begins Saturday 27 February and finishes Friday 18 March.
The freedom of the teller’s chair
In this exchange hub we are interested to come to know from each other what we do when for example:
• the teller in their story expresses very different values from us
• we become aware of a prejudice in ourselves
• we find ourselves judging or rejecting a teller and their story
• a culture of the ‘politically correct’ creeps into a performance or company life
We look forward to getting together with you and learning from each other.
Bev Hosking and Kris Plowman will co-ordinate these conversation hubs.
To be involved - you will need to sign up the conversation by registering at http://iptn.boards.net on or before 27 February, 2016
For enquiry in registration: Please email: Jori Pitkanen
Watch out for the next edition of the IPTN Journal, soon to be on the IPTN website in full. In the meantime there is a new featured article available now, "...and I felt as if I'm home you understand, with my people" - an in-depth research article on Playback with Arab Muslim women within a women's community group in a service for asylum seekers and refugees in the South West of the UK.
Simon Floodgate, IPTN Journal Editor
Women’s narratives of attending Playback Theatre for refugees and asylum seekers: towards new ways of seeing, feeling and being with others.
This research explored the stories of Arabic Muslim women who attended Playback Theatre (PT) sessions within a women’s community group in a service for asylum seekers and refugees. Eight semi-structured interviews were analysed using narrative methodology. Five themes were identified: ‘deciding whether to tell’, ‘sharing stories’, ‘empathy and understanding’, ‘emotional release’, and ‘personal growth’. The analysis focused on the ‘personal growth’ theme, which included reflections on cultural issues and comprised three sub-themes: new ways of seeing, feeling differently, new ways of being with others. We noted links between what happens in PT and what is thought to be effective in established therapies and argue that PT can make a positive contribution to asylum seeker and refugee women and their wider communities. For the women within the current research, it seemed that Playback enactments shifted the told story from an individual to a shared representational context which fostered personal growth and shared connections which were experienced as positive and beneficial. This highlighted the potential value of community interventions outside of clinical settings.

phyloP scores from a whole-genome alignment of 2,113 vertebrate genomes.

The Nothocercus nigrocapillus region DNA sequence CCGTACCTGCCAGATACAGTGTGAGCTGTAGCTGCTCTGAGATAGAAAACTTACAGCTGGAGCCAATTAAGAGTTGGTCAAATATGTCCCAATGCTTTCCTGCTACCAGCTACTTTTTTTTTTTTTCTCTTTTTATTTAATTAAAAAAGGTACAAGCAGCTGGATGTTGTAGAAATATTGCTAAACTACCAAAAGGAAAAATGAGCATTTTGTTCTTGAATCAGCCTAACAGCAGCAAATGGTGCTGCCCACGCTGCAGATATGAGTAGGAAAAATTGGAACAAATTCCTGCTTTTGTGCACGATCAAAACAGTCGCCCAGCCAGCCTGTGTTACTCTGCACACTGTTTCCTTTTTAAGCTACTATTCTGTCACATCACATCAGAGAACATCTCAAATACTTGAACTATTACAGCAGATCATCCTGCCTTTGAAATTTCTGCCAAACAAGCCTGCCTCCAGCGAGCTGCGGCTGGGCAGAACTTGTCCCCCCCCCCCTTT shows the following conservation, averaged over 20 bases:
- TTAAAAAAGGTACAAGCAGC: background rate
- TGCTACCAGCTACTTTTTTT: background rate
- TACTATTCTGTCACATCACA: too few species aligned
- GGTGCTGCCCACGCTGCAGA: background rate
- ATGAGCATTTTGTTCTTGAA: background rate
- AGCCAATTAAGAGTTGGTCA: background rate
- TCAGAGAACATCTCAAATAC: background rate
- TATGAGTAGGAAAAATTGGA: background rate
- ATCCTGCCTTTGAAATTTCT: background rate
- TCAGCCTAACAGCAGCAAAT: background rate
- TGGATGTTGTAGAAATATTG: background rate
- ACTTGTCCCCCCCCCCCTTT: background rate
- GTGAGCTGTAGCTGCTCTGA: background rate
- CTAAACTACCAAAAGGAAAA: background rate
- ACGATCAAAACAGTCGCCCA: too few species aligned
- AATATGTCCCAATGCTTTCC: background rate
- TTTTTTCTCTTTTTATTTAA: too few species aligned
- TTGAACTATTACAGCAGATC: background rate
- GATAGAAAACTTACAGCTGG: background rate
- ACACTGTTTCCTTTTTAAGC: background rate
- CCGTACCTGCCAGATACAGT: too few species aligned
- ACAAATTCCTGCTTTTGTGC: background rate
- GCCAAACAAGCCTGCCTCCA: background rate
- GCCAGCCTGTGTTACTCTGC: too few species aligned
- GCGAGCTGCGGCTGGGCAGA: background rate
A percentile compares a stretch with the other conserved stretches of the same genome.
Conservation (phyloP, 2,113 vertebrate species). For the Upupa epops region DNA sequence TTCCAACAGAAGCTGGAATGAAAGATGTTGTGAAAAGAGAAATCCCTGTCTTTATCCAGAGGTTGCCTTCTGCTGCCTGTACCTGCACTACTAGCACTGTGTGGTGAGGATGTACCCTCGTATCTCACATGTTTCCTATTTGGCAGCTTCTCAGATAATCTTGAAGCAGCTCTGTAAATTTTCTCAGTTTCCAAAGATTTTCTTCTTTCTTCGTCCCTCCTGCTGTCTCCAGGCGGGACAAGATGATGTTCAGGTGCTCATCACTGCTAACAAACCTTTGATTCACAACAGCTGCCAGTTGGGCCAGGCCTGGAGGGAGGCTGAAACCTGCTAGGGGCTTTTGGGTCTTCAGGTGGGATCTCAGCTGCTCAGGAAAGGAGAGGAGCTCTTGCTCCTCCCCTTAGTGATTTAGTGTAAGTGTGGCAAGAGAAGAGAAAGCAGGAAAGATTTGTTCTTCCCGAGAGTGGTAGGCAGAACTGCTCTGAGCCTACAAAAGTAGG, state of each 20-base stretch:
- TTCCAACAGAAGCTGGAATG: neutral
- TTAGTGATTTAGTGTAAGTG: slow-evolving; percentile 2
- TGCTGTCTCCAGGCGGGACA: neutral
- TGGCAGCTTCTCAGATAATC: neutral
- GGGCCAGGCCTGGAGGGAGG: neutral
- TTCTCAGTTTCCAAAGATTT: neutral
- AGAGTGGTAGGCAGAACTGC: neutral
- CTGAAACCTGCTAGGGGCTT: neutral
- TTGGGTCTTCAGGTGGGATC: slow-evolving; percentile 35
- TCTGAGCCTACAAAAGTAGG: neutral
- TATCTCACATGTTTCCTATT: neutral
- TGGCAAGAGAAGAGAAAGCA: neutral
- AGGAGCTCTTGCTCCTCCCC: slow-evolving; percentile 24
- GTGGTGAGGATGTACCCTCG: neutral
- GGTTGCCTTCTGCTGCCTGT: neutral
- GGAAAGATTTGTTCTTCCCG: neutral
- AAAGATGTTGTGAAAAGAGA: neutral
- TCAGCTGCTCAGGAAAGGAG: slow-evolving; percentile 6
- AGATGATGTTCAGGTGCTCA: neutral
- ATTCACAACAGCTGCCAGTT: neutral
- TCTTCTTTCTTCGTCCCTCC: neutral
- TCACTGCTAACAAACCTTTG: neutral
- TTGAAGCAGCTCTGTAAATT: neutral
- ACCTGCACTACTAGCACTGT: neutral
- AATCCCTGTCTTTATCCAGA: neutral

Key words: Playback Theatre, community psychology, refugees, asylum seekers, narrative research
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